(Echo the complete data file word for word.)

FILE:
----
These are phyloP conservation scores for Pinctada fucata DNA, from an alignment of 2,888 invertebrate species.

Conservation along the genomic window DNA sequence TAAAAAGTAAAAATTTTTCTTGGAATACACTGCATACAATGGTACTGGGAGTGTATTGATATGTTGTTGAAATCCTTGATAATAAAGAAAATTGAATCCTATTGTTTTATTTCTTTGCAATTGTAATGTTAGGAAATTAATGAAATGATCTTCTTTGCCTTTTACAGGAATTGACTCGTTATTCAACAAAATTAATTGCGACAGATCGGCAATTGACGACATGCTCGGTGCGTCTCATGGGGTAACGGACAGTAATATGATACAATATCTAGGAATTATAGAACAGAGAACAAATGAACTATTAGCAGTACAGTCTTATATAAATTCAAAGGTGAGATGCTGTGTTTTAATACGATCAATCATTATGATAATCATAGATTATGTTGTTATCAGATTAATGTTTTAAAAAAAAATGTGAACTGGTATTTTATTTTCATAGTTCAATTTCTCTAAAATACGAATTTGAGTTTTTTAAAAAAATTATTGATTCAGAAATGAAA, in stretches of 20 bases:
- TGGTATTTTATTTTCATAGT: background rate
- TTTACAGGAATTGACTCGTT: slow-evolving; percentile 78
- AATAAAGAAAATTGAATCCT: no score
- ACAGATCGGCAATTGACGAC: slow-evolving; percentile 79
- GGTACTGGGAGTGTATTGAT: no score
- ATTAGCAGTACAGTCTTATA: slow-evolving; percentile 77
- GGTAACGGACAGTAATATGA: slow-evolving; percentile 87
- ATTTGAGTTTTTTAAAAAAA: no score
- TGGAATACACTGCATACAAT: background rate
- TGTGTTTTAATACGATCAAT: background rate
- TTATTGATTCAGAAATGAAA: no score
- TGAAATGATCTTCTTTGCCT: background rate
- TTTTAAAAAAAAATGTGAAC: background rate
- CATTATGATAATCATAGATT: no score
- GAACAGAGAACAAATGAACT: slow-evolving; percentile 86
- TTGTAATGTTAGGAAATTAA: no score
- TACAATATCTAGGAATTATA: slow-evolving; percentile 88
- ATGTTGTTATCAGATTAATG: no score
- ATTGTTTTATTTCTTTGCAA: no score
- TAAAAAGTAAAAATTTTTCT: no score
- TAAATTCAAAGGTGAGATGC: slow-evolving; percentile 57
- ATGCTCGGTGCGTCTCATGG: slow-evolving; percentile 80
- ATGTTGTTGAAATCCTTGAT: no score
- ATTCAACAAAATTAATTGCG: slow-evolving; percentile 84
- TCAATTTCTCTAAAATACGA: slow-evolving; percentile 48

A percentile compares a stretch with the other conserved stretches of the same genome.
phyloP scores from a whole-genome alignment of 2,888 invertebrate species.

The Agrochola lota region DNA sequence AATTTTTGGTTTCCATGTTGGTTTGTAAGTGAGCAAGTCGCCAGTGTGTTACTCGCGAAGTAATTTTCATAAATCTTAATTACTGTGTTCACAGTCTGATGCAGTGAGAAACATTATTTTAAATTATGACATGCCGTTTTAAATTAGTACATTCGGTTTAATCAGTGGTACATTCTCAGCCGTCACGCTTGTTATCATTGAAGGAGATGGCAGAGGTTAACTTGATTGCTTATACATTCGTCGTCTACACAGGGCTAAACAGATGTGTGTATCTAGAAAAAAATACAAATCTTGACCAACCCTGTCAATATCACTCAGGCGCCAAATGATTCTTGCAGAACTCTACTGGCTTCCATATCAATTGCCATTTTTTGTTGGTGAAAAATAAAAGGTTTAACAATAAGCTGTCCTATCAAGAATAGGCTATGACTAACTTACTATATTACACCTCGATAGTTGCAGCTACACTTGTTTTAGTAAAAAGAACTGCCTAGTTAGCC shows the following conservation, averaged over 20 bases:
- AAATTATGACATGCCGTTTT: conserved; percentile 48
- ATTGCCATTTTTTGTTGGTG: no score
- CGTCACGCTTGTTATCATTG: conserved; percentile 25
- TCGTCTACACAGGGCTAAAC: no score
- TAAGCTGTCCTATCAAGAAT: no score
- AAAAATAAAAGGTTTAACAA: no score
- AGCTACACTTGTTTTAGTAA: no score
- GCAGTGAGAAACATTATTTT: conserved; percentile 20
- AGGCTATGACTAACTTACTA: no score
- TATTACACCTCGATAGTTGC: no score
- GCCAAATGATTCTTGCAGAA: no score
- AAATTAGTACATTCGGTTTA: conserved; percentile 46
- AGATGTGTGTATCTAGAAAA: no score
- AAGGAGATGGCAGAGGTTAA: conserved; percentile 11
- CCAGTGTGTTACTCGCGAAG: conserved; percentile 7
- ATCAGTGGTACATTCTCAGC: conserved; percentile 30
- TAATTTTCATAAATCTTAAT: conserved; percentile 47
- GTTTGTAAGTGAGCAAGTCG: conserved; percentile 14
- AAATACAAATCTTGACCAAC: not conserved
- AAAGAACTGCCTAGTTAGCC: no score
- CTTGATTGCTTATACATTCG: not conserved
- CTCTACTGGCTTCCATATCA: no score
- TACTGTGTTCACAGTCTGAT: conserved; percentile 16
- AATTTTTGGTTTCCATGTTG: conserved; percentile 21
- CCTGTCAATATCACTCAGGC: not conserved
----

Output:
These are phyloP conservation scores for Pinctada fucata DNA, from an alignment of 2,888 invertebrate species.

Conservation along the genomic window DNA sequence TAAAAAGTAAAAATTTTTCTTGGAATACACTGCATACAATGGTACTGGGAGTGTATTGATATGTTGTTGAAATCCTTGATAATAAAGAAAATTGAATCCTATTGTTTTATTTCTTTGCAATTGTAATGTTAGGAAATTAATGAAATGATCTTCTTTGCCTTTTACAGGAATTGACTCGTTATTCAACAAAATTAATTGCGACAGATCGGCAATTGACGACATGCTCGGTGCGTCTCATGGGGTAACGGACAGTAATATGATACAATATCTAGGAATTATAGAACAGAGAACAAATGAACTATTAGCAGTACAGTCTTATATAAATTCAAAGGTGAGATGCTGTGTTTTAATACGATCAATCATTATGATAATCATAGATTATGTTGTTATCAGATTAATGTTTTAAAAAAAAATGTGAACTGGTATTTTATTTTCATAGTTCAATTTCTCTAAAATACGAATTTGAGTTTTTTAAAAAAATTATTGATTCAGAAATGAAA, in stretches of 20 bases:
- TGGTATTTTATTTTCATAGT: background rate
- TTTACAGGAATTGACTCGTT: slow-evolving; percentile 78
- AATAAAGAAAATTGAATCCT: no score
- ACAGATCGGCAATTGACGAC: slow-evolving; percentile 79
- GGTACTGGGAGTGTATTGAT: no score
- ATTAGCAGTACAGTCTTATA: slow-evolving; percentile 77
- GGTAACGGACAGTAATATGA: slow-evolving; percentile 87
- ATTTGAGTTTTTTAAAAAAA: no score
- TGGAATACACTGCATACAAT: background rate
- TGTGTTTTAATACGATCAAT: background rate
- TTATTGATTCAGAAATGAAA: no score
- TGAAATGATCTTCTTTGCCT: background rate
- TTTTAAAAAAAAATGTGAAC: background rate
- CATTATGATAATCATAGATT: no score
- GAACAGAGAACAAATGAACT: slow-evolving; percentile 86
- TTGTAATGTTAGGAAATTAA: no score
- TACAATATCTAGGAATTATA: slow-evolving; percentile 88
- ATGTTGTTATCAGATTAATG: no score
- ATTGTTTTATTTCTTTGCAA: no score
- TAAAAAGTAAAAATTTTTCT: no score
- TAAATTCAAAGGTGAGATGC: slow-evolving; percentile 57
- ATGCTCGGTGCGTCTCATGG: slow-evolving; percentile 80
- ATGTTGTTGAAATCCTTGAT: no score
- ATTCAACAAAATTAATTGCG: slow-evolving; percentile 84
- TCAATTTCTCTAAAATACGA: slow-evolving; percentile 48

A percentile compares a stretch with the other conserved stretches of the same genome.
phyloP scores from a whole-genome alignment of 2,888 invertebrate species.

The Agrochola lota region DNA sequence AATTTTTGGTTTCCATGTTGGTTTGTAAGTGAGCAAGTCGCCAGTGTGTTACTCGCGAAGTAATTTTCATAAATCTTAATTACTGTGTTCACAGTCTGATGCAGTGAGAAACATTATTTTAAATTATGACATGCCGTTTTAAATTAGTACATTCGGTTTAATCAGTGGTACATTCTCAGCCGTCACGCTTGTTATCATTGAAGGAGATGGCAGAGGTTAACTTGATTGCTTATACATTCGTCGTCTACACAGGGCTAAACAGATGTGTGTATCTAGAAAAAAATACAAATCTTGACCAACCCTGTCAATATCACTCAGGCGCCAAATGATTCTTGCAGAACTCTACTGGCTTCCATATCAATTGCCATTTTTTGTTGGTGAAAAATAAAAGGTTTAACAATAAGCTGTCCTATCAAGAATAGGCTATGACTAACTTACTATATTACACCTCGATAGTTGCAGCTACACTTGTTTTAGTAAAAAGAACTGCCTAGTTAGCC shows the following conservation, averaged over 20 bases:
- AAATTATGACATGCCGTTTT: conserved; percentile 48
- ATTGCCATTTTTTGTTGGTG: no score
- CGTCACGCTTGTTATCATTG: conserved; percentile 25
- TCGTCTACACAGGGCTAAAC: no score
- TAAGCTGTCCTATCAAGAAT: no score
- AAAAATAAAAGGTTTAACAA: no score
- AGCTACACTTGTTTTAGTAA: no score
- GCAGTGAGAAACATTATTTT: conserved; percentile 20
- AGGCTATGACTAACTTACTA: no score
- TATTACACCTCGATAGTTGC: no score
- GCCAAATGATTCTTGCAGAA: no score
- AAATTAGTACATTCGGTTTA: conserved; percentile 46
- AGATGTGTGTATCTAGAAAA: no score
- AAGGAGATGGCAGAGGTTAA: conserved; percentile 11
- CCAGTGTGTTACTCGCGAAG: conserved; percentile 7
- ATCAGTGGTACATTCTCAGC: conserved; percentile 30
- TAATTTTCATAAATCTTAAT: conserved; percentile 47
- GTTTGTAAGTGAGCAAGTCG: conserved; percentile 14
- AAATACAAATCTTGACCAAC: not conserved
- AAAGAACTGCCTAGTTAGCC: no score
- CTTGATTGCTTATACATTCG: not conserved
- CTCTACTGGCTTCCATATCA: no score
- TACTGTGTTCACAGTCTGAT: conserved; percentile 16
- AATTTTTGGTTTCCATGTTG: conserved; percentile 21
- CCTGTCAATATCACTCAGGC: not conserved